A hundred or more Métis commercial fishers are expected today in Winnipeg to discuss the future of the province’s freshwater fishery.
The day-long meeting called by the Manitoba Metis Federation follows a foray into the open market that left four Manitoba fisheries reporting they were left nearly $1 million in the hole this winter.
Métis fishers are critical of what they call the hasty rollout of a Pallister government decision to pull the province out of the Freshwater Fish Marketing Corporation (FFMC) and open up the market to private sales.
"The system doesn’t work the way it was set up. There was no plan when the government opened the market up, no strategy, nothing in place, no transition for the fishermen," Duck Bay fisher John Parenteau said Monday on the eve of the summit.
A election promise by Premier Brian Pallister to open up Manitoba’s fishery was enacted through provincial legislation Dec. 1, 2017, allowing the province’s estimated 1,400 commercial fishers, the majority of whom are First Nation or Métis, to either work with the FFMC or sell their catch privately.
The four groups of fishers — Dawson Bay Fish Packers, Eddystone Fisheries Co-op, Ashern Fisheries Co-op and Waterhen Winter Fisheries — negotiated private sales, but reported last month they were owed anywhere from $750,000 to $1 million on the deal. Parenteau, who is also the MMF fisheries minister, said about 100 fishers were affected, and they are expected to turn out for the day-long meeting at a Polo Park-area hotel.
At the same time, local fishers aren’t happy with the FFMC, either.
The MMF, which represents the province’s 100,000 Métis, believe the monopoly created by the federal Crown corporation hasn’t done any favours for the industry. Sales and processing were exclusively handled by the corporation for decades, up until the province pulled Manitoba out with its open-market decision.
"Freshwater fish is the last surviving traditional economy of our people. We must ensure it survives and that’s why we called this meeting," MMF president David Chartrand said in a recent interview.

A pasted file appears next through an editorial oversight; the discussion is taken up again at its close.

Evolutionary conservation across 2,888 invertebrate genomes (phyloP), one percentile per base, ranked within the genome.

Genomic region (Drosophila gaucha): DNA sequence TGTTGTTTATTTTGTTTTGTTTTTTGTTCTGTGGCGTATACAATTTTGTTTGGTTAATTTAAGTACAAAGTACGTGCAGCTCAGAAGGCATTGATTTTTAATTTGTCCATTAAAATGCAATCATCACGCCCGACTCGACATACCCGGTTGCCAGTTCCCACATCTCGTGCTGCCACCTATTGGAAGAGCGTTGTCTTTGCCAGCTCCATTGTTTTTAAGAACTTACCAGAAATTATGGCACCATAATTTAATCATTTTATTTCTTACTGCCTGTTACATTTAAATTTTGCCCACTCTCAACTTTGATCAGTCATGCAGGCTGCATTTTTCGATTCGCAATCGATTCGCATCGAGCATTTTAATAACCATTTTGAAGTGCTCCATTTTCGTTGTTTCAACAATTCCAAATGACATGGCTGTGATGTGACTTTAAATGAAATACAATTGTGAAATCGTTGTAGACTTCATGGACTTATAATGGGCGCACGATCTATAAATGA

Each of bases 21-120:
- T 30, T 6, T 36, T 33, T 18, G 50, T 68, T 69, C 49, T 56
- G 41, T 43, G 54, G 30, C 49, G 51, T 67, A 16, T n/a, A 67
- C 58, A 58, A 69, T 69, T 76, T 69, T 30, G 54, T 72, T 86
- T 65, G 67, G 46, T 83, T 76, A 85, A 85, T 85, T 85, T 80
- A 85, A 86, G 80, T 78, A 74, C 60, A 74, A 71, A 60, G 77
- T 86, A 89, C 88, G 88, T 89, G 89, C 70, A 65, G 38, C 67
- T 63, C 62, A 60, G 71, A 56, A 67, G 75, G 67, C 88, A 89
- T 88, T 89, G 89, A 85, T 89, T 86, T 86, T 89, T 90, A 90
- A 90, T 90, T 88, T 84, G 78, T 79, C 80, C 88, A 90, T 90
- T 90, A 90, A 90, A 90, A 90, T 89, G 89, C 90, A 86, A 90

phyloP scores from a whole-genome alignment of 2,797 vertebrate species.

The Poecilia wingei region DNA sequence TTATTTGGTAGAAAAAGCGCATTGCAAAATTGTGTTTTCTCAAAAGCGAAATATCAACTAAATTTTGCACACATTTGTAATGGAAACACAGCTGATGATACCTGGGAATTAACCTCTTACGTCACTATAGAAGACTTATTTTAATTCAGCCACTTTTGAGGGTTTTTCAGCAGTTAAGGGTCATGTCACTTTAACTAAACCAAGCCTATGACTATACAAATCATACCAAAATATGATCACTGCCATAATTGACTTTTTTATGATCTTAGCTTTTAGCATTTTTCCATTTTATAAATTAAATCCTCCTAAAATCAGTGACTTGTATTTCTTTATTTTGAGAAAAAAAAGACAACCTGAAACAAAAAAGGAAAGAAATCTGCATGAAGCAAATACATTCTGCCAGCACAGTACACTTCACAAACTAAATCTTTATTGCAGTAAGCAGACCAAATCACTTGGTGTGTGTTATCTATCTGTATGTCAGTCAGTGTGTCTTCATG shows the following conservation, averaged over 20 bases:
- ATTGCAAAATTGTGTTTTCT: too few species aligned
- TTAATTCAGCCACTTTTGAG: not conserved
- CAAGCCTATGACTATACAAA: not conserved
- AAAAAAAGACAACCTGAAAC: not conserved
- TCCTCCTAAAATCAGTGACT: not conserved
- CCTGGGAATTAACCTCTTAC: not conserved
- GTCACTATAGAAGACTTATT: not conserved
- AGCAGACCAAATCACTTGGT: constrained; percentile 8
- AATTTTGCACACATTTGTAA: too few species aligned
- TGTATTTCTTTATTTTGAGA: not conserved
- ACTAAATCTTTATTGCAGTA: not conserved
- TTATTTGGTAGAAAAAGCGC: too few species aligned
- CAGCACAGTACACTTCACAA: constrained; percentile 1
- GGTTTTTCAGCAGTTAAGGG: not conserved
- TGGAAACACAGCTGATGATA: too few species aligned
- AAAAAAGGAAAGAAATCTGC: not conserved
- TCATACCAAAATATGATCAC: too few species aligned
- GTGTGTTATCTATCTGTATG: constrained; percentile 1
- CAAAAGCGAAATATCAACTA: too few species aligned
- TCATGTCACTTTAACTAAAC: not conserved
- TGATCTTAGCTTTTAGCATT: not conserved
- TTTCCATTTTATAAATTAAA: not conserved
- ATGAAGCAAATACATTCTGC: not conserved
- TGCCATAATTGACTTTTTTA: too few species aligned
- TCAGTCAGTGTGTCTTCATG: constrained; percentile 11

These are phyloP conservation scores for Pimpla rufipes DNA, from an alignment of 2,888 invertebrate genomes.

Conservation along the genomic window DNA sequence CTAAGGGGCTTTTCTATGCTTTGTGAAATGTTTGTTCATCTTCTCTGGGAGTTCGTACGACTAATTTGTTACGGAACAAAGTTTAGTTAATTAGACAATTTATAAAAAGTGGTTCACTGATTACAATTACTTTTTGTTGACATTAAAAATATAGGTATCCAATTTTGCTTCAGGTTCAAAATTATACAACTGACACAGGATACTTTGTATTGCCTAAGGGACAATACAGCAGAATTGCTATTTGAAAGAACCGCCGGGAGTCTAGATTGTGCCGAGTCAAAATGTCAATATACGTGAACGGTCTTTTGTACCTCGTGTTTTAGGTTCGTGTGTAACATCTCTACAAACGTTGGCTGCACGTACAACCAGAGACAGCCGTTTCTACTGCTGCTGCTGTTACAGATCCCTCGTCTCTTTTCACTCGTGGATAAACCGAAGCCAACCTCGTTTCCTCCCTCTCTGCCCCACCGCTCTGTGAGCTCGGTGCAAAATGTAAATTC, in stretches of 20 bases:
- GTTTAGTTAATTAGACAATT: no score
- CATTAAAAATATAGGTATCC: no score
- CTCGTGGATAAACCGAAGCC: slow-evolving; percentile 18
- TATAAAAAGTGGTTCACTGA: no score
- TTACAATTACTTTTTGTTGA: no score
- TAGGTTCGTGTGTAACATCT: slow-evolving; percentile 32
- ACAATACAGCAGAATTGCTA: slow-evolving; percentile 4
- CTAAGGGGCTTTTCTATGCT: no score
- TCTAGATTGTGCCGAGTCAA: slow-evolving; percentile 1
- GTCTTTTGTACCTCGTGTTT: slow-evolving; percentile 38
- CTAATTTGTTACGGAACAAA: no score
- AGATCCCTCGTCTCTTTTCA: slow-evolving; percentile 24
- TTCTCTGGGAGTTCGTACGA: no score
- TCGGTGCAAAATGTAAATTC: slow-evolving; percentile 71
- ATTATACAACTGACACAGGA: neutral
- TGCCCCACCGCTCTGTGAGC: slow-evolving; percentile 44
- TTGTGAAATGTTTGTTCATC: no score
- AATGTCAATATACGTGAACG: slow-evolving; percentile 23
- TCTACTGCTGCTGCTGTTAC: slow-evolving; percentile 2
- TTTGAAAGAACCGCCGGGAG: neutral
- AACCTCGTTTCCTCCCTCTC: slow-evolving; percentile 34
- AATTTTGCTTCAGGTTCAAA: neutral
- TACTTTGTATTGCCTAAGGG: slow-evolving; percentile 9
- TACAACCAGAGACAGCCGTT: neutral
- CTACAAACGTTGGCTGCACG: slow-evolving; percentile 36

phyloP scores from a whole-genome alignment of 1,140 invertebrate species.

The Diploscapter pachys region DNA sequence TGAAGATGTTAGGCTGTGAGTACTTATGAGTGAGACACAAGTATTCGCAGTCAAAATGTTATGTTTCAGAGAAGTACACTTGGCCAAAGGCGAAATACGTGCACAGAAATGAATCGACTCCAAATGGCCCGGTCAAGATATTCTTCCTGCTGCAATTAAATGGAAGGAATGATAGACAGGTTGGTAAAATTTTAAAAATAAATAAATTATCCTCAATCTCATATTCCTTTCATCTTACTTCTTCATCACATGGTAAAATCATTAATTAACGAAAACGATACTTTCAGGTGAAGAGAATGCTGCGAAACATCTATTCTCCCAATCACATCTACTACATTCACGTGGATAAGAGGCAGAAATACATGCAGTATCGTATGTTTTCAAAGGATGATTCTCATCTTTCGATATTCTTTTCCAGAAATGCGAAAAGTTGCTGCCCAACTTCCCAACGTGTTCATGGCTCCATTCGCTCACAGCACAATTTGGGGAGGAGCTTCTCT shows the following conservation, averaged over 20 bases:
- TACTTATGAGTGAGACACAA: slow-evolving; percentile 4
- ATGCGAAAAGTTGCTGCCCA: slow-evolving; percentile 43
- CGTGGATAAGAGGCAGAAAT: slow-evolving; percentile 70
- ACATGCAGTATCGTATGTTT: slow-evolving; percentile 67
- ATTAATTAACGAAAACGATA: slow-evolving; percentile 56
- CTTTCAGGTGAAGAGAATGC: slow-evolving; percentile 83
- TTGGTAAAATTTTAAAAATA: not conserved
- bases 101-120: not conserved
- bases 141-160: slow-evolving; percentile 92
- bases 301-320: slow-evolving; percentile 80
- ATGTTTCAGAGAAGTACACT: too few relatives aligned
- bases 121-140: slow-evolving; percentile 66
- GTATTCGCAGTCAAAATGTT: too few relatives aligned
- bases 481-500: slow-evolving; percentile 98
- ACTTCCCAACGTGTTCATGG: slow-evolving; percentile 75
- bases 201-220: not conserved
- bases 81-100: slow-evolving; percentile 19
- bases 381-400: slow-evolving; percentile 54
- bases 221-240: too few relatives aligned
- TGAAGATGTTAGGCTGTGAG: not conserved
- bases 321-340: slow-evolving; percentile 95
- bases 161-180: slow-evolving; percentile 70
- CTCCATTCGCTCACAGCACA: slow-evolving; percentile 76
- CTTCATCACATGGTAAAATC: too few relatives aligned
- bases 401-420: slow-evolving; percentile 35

He said he intended to float the concept that Métis fishers form a collective co-operative to handle sales on the open market.
"We need to educate fishers they can’t operate (alone) amongst themselves. You can’t have an agent find a buyer and survive. The industry will eat them up," Chartrand said.
The FFMC declined an interview on the Métis meeting. A woman, who identified herself as an assistant to the current interim president, said 98 per cent of the province’s commercial fishers have signed contracts to have the Crown corporation handle sales since word of the private-market setback became public. Parenteau and Chartrand said fishers signed up with the marketing corporation out of desperation and every one of them who signed up late paid a penalty. "The fishermen are locked into these contracts which we’re forced into because we have no buyers," Parenteau said.
A provincial fisheries report, released last March, also called for private buyers to be bonded, as a way to protect the financial interests of the fishers. That wasn’t done, critics said.
If the MMF gains the support of the industry to move forward with a co-operative, Chartrand said it would ultimately mean breaking free of the marketing corporation altogether.
Alexandra believes every story has a life of its own with a heartbeat and body and legs. She’ll probe for a pulse and check out its shape from every which way, until she feels it and sees it. So be patient with her. She can be exasperating.